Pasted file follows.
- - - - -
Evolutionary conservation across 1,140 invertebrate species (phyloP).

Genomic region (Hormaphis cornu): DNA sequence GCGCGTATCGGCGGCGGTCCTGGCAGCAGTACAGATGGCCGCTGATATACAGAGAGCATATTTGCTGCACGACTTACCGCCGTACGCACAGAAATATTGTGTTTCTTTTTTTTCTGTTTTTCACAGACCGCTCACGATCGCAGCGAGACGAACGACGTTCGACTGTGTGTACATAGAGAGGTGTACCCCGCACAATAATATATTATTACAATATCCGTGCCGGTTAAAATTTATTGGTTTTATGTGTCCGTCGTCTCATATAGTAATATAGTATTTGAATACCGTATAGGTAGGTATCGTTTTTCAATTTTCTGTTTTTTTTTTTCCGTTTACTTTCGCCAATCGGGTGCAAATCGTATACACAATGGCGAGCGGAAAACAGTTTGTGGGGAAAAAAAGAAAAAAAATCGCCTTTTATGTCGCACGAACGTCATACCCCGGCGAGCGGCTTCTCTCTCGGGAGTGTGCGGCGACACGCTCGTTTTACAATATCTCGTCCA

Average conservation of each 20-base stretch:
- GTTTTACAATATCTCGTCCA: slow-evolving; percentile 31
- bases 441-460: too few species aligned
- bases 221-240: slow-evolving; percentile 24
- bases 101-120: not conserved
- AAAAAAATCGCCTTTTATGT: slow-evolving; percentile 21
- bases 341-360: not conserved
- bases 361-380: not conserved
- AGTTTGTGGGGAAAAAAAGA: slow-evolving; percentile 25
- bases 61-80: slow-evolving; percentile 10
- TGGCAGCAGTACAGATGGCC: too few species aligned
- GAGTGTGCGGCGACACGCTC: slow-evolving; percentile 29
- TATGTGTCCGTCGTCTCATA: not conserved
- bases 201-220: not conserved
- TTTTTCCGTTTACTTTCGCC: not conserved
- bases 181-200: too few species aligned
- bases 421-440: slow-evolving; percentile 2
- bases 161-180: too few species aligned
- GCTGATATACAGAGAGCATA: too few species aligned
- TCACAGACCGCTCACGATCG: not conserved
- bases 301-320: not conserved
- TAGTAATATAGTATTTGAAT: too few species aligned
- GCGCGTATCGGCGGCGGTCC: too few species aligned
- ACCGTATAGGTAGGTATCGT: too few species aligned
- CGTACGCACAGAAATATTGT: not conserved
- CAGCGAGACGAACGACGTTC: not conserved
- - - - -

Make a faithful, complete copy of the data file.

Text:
Evolutionary conservation across 1,140 invertebrate species (phyloP).

Genomic region (Hormaphis cornu): DNA sequence GCGCGTATCGGCGGCGGTCCTGGCAGCAGTACAGATGGCCGCTGATATACAGAGAGCATATTTGCTGCACGACTTACCGCCGTACGCACAGAAATATTGTGTTTCTTTTTTTTCTGTTTTTCACAGACCGCTCACGATCGCAGCGAGACGAACGACGTTCGACTGTGTGTACATAGAGAGGTGTACCCCGCACAATAATATATTATTACAATATCCGTGCCGGTTAAAATTTATTGGTTTTATGTGTCCGTCGTCTCATATAGTAATATAGTATTTGAATACCGTATAGGTAGGTATCGTTTTTCAATTTTCTGTTTTTTTTTTTCCGTTTACTTTCGCCAATCGGGTGCAAATCGTATACACAATGGCGAGCGGAAAACAGTTTGTGGGGAAAAAAAGAAAAAAAATCGCCTTTTATGTCGCACGAACGTCATACCCCGGCGAGCGGCTTCTCTCTCGGGAGTGTGCGGCGACACGCTCGTTTTACAATATCTCGTCCA

Average conservation of each 20-base stretch:
- GTTTTACAATATCTCGTCCA: slow-evolving; percentile 31
- bases 441-460: too few species aligned
- bases 221-240: slow-evolving; percentile 24
- bases 101-120: not conserved
- AAAAAAATCGCCTTTTATGT: slow-evolving; percentile 21
- bases 341-360: not conserved
- bases 361-380: not conserved
- AGTTTGTGGGGAAAAAAAGA: slow-evolving; percentile 25
- bases 61-80: slow-evolving; percentile 10
- TGGCAGCAGTACAGATGGCC: too few species aligned
- GAGTGTGCGGCGACACGCTC: slow-evolving; percentile 29
- TATGTGTCCGTCGTCTCATA: not conserved
- bases 201-220: not conserved
- TTTTTCCGTTTACTTTCGCC: not conserved
- bases 181-200: too few species aligned
- bases 421-440: slow-evolving; percentile 2
- bases 161-180: too few species aligned
- GCTGATATACAGAGAGCATA: too few species aligned
- TCACAGACCGCTCACGATCG: not conserved
- bases 301-320: not conserved
- TAGTAATATAGTATTTGAAT: too few species aligned
- GCGCGTATCGGCGGCGGTCC: too few species aligned
- ACCGTATAGGTAGGTATCGT: too few species aligned
- CGTACGCACAGAAATATTGT: not conserved
- CAGCGAGACGAACGACGTTC: not conserved